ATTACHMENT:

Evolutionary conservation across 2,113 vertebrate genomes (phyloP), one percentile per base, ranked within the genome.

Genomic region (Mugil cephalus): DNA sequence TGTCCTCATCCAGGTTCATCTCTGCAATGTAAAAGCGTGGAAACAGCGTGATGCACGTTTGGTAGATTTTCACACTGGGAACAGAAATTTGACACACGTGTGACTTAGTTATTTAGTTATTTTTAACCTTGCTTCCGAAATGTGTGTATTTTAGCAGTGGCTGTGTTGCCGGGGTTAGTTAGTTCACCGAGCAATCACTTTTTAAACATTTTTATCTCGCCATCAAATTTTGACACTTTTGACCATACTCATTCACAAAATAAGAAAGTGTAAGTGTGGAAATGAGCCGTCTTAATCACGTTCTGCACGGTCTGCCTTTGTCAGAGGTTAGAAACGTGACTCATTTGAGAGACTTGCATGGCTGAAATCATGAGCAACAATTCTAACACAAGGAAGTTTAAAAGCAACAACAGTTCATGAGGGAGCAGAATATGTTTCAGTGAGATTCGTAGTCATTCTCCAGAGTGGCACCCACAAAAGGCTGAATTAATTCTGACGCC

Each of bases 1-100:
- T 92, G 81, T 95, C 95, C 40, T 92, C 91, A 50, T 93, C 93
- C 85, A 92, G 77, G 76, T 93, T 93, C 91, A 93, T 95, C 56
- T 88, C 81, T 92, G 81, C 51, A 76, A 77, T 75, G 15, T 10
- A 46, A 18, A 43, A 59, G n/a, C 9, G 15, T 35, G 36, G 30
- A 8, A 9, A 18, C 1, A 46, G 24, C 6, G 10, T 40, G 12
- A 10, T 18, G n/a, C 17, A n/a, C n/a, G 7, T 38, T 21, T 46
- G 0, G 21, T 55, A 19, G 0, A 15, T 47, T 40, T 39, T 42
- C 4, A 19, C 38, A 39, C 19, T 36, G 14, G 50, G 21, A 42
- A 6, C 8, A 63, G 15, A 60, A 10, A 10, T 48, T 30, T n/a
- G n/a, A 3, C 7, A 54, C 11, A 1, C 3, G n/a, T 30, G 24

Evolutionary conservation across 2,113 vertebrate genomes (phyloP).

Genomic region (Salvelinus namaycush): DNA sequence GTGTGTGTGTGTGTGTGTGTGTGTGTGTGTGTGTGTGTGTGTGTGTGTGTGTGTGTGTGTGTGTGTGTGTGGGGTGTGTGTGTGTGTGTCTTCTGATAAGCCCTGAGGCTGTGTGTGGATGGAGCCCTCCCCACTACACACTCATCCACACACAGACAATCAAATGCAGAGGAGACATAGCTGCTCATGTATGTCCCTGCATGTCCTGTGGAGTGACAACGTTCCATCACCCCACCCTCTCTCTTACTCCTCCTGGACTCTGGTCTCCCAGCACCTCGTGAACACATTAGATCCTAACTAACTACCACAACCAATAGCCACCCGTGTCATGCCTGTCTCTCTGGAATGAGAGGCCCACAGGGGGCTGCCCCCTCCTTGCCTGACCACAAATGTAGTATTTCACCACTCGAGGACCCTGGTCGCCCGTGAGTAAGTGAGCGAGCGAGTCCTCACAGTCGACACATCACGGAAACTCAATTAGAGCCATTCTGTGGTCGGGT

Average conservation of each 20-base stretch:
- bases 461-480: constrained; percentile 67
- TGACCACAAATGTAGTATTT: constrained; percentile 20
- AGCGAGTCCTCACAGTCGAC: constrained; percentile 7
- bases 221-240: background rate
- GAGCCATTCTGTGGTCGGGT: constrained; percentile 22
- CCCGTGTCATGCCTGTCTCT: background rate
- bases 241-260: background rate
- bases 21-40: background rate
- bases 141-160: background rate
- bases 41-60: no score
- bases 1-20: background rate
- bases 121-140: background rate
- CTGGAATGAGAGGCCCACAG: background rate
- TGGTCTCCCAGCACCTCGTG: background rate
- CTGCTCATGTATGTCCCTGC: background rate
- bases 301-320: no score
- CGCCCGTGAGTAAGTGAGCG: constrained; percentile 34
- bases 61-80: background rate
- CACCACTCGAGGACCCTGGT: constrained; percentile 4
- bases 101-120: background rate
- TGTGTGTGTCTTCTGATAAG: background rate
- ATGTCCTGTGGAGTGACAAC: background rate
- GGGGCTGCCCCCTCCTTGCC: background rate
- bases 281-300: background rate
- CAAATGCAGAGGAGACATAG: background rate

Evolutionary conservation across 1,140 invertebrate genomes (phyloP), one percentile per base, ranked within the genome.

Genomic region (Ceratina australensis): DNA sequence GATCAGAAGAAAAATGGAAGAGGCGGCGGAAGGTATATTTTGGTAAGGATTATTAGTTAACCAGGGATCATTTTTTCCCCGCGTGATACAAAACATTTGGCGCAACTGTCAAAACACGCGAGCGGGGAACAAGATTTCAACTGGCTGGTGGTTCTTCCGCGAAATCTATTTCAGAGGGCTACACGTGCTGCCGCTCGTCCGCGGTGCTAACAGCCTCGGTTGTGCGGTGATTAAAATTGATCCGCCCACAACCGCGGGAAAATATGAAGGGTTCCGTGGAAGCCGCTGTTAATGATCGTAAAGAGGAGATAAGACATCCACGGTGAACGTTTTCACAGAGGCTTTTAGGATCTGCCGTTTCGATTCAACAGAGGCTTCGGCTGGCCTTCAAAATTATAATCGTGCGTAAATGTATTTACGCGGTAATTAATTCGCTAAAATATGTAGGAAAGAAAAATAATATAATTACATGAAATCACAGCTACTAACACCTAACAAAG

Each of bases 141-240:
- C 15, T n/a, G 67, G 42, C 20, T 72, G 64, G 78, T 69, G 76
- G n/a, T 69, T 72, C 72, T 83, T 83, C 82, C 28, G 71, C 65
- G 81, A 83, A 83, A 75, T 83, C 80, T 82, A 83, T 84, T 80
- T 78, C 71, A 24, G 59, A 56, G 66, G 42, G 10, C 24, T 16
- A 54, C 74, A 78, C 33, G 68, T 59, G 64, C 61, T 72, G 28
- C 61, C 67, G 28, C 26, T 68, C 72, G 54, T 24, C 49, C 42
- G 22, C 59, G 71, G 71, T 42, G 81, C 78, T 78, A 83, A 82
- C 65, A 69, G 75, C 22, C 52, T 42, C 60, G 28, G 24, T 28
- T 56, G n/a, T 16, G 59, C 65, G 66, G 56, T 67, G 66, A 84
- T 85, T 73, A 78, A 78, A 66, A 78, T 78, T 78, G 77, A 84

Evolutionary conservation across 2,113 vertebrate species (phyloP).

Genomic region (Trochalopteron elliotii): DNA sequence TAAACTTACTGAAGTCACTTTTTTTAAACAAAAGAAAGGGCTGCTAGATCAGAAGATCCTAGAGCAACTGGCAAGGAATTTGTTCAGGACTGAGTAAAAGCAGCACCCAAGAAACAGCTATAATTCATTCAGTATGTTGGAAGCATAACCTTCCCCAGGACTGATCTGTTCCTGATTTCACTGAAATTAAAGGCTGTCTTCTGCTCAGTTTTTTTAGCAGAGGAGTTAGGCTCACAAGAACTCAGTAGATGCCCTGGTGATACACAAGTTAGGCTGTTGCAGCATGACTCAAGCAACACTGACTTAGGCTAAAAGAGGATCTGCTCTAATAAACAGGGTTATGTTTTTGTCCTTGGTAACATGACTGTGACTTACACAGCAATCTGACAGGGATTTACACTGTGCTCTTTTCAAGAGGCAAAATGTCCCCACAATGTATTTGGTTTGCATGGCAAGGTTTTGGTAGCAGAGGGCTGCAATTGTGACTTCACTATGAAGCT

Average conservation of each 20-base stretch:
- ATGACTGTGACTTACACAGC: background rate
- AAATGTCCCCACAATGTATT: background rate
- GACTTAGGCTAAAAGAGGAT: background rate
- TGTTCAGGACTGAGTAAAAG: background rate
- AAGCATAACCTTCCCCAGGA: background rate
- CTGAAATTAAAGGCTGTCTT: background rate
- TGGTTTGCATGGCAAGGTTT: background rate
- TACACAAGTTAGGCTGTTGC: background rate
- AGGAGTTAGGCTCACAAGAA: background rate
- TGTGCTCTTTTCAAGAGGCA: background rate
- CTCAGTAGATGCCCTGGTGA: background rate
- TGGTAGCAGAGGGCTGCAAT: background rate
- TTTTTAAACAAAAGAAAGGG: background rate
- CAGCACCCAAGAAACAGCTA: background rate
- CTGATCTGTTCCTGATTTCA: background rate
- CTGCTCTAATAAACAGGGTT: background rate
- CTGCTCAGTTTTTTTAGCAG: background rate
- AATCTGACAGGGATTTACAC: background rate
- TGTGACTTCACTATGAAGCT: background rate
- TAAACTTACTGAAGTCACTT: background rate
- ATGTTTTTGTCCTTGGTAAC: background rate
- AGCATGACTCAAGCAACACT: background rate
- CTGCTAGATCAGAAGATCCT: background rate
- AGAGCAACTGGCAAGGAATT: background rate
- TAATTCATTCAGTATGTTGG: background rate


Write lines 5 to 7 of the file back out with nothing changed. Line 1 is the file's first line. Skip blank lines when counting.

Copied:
- C 85, A 92, G 77, G 76, T 93, T 93, C 91, A 93, T 95, C 56
- T 88, C 81, T 92, G 81, C 51, A 76, A 77, T 75, G 15, T 10
- A 46, A 18, A 43, A 59, G n/a, C 9, G 15, T 35, G 36, G 30